Bernie Sanders, candidate for the Democratic nominee for president, is not going to win the 2016 election. He won’t win the Democratic nomination. He might not win a single primary state outside of New England. It’s easy enough to chalk his campaign up as one of the inevitable underdog electoral campaigns that pop up every four years, a scrappy contender that’ll get washed out in a month. But Bernie Sanders isn’t your typical Democratic candidate, and it’s worth asking why.
Sanders is a self-proclaimed socialist, and consequently his political destiny is not in his own hands. He’s running for the Democratic nomination because he knows he doesn’t have a shot at winning without it, but he’s still on the fence about even joining the Democratic Party – something the Clinton camp will justly call him out on. Technically, he can still run, but there’s probably a disconnect between running for a party’s nomination and not actually being part of that party. He might as well admit that he can’t beat Clinton on her own terms, and that the best thing he can do is stick to his ideological principles. There’s a reason that MoveOn, the left-wing Democratic lobbying group, literally spent part of its Sanders welcome announcement trying to convince the more electable Elizabeth Warren to run.
What does Sanders have to gain? He doesn’t even have enough leverage to use a campaign to bargain for concessions. In most presidential elections, the underdog candidates are trying to set up bargains: Presidential hopefuls John Kasich (Ohio) and Lindsey Graham (South Carolina) know that in a tight GOP primary race, their endorsements could be huge, and so they have leverage with the Republican frontrunners. But Kasich and Graham are actual threats. Sanders is not. Look at the polls: Sanders’ name recognition will improve, but it’s hard to sugarcoat the fact that Clinton leads Sanders by over 50 percent of the vote. In short, Sanders isn’t in this to campaign for a Cabinet post, because he can’t.
There are three reasons Sanders might be running:
1) Present: Sanders might hope to shift Hillary Clinton to the left by 2016. Just imagine Sanders taking Hillary Clinton to task at a presidential debate. Clinton is a tested debater, so it’s not as though she’s going to crumble under pressure, but Sanders knows that if anything, being a candidate offers him a spectacular opportunity to pull off some political theater. Yet Clinton doesn’t actually need to shift to the left in order to beat Sanders; strong left-wing candidates have shifted elections before, but at least according to the polls, Sanders isn’t a threat. This leads us to the…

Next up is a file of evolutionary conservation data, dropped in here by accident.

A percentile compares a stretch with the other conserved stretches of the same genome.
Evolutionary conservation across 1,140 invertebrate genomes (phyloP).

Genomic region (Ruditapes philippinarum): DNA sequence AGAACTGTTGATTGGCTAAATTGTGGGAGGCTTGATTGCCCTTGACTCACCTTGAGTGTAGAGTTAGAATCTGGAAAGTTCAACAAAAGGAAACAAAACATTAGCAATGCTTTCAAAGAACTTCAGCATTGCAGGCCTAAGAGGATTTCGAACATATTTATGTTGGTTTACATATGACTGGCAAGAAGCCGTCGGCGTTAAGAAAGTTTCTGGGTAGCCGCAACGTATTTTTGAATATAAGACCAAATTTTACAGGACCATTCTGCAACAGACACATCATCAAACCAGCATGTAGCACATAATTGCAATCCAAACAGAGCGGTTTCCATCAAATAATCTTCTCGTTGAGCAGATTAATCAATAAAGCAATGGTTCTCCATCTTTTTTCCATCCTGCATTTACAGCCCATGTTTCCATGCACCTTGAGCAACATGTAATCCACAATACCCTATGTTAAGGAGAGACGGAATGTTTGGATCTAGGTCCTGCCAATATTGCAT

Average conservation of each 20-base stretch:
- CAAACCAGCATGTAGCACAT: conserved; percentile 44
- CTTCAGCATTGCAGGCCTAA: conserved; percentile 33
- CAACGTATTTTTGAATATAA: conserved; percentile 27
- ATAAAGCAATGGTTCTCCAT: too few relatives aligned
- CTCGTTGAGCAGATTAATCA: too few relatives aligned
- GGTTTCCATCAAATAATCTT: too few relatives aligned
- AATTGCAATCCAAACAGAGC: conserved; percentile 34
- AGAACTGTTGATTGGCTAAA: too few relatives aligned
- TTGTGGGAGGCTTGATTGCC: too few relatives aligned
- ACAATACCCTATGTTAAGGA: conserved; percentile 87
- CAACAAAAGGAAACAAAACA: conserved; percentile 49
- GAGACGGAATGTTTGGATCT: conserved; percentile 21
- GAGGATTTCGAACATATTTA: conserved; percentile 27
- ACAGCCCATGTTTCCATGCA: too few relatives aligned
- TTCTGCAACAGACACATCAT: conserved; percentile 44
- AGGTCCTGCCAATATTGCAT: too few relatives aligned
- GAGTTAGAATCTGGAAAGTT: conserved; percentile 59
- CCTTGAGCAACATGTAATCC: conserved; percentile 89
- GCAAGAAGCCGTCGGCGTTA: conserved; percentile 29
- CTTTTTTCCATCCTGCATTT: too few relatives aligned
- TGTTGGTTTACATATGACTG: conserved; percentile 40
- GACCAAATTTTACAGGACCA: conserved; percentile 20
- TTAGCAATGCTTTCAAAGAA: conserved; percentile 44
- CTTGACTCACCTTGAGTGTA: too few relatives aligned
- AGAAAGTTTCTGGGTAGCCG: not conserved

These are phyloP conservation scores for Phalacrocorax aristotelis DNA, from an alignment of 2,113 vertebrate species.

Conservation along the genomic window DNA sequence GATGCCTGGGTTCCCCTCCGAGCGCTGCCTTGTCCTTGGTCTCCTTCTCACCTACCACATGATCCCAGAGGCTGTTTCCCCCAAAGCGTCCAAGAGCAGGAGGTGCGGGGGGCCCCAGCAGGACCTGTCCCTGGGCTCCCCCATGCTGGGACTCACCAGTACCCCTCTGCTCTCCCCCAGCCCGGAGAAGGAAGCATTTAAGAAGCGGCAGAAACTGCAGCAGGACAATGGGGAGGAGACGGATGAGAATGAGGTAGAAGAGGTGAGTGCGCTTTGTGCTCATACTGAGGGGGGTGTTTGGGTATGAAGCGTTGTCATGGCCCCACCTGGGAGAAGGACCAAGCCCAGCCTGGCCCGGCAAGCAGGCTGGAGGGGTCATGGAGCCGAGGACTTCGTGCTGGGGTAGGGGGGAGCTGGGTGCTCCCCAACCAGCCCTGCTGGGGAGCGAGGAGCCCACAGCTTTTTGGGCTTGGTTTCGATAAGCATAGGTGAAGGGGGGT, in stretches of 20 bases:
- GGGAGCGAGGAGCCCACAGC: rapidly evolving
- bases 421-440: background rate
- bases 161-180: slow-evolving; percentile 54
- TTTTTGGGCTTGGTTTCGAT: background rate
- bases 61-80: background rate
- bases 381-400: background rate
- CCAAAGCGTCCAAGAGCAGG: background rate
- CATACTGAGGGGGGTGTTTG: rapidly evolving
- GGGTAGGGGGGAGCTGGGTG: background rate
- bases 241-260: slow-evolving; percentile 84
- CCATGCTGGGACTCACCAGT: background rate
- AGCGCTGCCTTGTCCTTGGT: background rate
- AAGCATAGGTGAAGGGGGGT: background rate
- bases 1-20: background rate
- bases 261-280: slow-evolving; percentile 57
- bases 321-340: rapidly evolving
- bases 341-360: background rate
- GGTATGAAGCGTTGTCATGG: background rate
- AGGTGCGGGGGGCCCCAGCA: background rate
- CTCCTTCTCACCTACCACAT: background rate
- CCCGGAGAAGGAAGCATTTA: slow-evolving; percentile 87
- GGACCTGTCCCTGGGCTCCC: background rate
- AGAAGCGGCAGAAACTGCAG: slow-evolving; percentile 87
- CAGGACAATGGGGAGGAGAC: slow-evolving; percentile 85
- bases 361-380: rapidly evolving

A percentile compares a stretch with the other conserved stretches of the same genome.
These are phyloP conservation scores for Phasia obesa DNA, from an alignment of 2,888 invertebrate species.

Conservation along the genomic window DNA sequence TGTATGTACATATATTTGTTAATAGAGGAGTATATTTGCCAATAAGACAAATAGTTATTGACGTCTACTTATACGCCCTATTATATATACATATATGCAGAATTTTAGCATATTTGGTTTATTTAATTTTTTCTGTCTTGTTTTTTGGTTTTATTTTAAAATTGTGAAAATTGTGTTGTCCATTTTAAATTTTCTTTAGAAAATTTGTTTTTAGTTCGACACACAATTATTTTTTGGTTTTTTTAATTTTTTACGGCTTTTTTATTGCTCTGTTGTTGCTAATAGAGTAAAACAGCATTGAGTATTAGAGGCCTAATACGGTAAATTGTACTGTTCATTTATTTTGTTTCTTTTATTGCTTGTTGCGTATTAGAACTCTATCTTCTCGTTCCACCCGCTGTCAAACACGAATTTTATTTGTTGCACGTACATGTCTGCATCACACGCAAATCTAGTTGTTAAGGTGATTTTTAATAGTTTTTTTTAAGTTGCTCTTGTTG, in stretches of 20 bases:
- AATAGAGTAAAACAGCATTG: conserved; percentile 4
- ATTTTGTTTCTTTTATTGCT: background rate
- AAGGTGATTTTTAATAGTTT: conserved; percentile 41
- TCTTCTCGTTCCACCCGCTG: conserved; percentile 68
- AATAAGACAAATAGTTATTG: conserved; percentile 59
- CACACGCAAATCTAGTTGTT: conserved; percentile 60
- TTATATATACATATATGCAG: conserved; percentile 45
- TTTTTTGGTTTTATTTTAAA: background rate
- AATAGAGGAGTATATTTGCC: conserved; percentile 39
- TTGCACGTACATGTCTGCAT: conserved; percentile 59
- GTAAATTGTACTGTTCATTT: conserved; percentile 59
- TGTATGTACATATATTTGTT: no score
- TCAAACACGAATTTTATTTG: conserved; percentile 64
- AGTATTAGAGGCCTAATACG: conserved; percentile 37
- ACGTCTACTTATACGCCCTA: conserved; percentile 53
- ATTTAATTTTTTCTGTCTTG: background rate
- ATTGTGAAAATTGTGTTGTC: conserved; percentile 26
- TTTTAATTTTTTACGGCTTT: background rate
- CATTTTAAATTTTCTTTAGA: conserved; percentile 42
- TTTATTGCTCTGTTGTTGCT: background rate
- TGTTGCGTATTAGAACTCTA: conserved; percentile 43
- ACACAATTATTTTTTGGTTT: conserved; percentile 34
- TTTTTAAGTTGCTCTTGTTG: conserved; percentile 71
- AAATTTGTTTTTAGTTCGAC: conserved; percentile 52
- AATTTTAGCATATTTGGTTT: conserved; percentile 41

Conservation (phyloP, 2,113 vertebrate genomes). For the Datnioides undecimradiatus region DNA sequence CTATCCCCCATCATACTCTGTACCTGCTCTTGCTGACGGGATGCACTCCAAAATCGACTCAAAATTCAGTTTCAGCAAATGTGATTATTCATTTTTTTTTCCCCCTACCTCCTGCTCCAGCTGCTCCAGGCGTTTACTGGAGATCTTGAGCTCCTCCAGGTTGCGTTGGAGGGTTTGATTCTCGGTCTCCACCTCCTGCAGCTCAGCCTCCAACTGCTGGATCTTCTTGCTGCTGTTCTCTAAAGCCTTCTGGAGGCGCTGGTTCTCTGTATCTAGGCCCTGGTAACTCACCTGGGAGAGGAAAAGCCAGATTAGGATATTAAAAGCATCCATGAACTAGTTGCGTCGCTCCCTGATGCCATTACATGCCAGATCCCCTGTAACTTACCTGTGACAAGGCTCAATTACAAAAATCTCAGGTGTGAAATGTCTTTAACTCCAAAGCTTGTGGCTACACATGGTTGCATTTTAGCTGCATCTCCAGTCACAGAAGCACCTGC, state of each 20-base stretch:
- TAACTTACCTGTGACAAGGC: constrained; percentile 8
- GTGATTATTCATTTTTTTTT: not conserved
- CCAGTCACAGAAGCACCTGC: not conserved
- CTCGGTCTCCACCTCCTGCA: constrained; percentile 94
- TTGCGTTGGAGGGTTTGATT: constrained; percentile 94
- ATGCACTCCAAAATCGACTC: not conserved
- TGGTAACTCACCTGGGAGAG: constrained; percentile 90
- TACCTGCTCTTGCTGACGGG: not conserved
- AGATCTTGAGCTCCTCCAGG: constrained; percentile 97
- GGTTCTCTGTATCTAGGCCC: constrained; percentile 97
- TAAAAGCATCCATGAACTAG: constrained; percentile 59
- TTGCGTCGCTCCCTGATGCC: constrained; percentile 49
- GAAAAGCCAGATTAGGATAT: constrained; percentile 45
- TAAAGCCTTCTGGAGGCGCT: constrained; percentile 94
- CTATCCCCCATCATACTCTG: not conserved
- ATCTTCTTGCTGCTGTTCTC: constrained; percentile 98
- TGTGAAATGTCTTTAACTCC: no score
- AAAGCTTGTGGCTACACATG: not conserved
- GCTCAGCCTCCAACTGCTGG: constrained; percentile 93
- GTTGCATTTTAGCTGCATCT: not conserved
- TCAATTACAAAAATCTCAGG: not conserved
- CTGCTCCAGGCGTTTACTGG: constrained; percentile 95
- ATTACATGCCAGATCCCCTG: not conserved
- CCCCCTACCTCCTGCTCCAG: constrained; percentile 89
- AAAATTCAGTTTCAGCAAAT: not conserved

2) Future: Set up a future left-wing candidate by introducing Sanders’ ideas into the mainstream, a la Barry Goldwater and the right. Sanders is considered an extreme leftist in the United States, but in Sweden his policies would be fairly milquetoast, and in the old Soviet Union, treasonously right-wing. He can get elected in Vermont because Vermont is the most liberal state in America; the Democrats, who have their eye on the big picture, have never nominated a socialist for President. Can Sanders make it okay to say “What’s wrong with being like Scandinavia?” and still credibly run for President? Can he get Americans used to socialism, or something close to that? I doubt it; fellow Vermonter Howard Dean was the new hotness back in 2004, but although he became Democratic Party chair, he never swung the Democrats towards his brand of social democracy. Which means that Bernie Sanders is left to hope for…
3) Chaos: Basically, the “so you’re telling me there’s a chance” scenario. Hillary Clinton is the presumptive nominee – but that means that there is no opposition outside of Clinton and, for now, Sanders. If Clinton falters late in the game and it’s a two-horse race, there’s a possibility that no Democratic establishment candidate can get a campaign up and running before Sanders gets the nomination. To paraphrase Stephen Kotkin, maybe the Clinton campaign implodes. Maybe Clinton wakes up one day and decides she doesn’t actually want to be president. And maybe hell freezes over.
None of these reasons are particularly convincing, and they will only serve to tick Clinton off. To be perfectly frank, if she’s the front-runner by an almost historic margin, there’s little reason for her to actually campaign, because for a near-presumptive nominee like her, every time she goes out and puts herself in front of the cameras is an unnecessary risk – at least until September. People already know who she is. She has little to gain from actual campaigning and a lot to lose.
Clinton is aware of her situation: she even considered delaying her campaign until July, in part to minimize her time in the spotlight. Even now that her campaign is officially up and running, Clinton seems to be campaigning in slow motion; Politico sardonically wrote that she wasn’t running so much as “unrunning.” Now Clinton has to go out and defend her policy platform? Right now her website doesn’t even have a policy platform to defend.
Hillary Clinton is not going to endorse socialism at the Democratic National Convention. She’s arguably started a national campaign nine months before the Iowa caucuses have even begun. But part of her strength has been her aura of inevitability – an inevitability that seemed to transcend ideology. The fact is that if enough people say that Hillary Clinton is the presumptive Democratic nominee, they’ll eventually be right. And while as a Republican I disagree with Bernie Sanders on almost everything, we can agree that the first step towards stopping an “inevitable” Hillary campaign is to find somebody who will actually run.
Contact Winston Shi at wshi94 ‘at’ stanford.edu.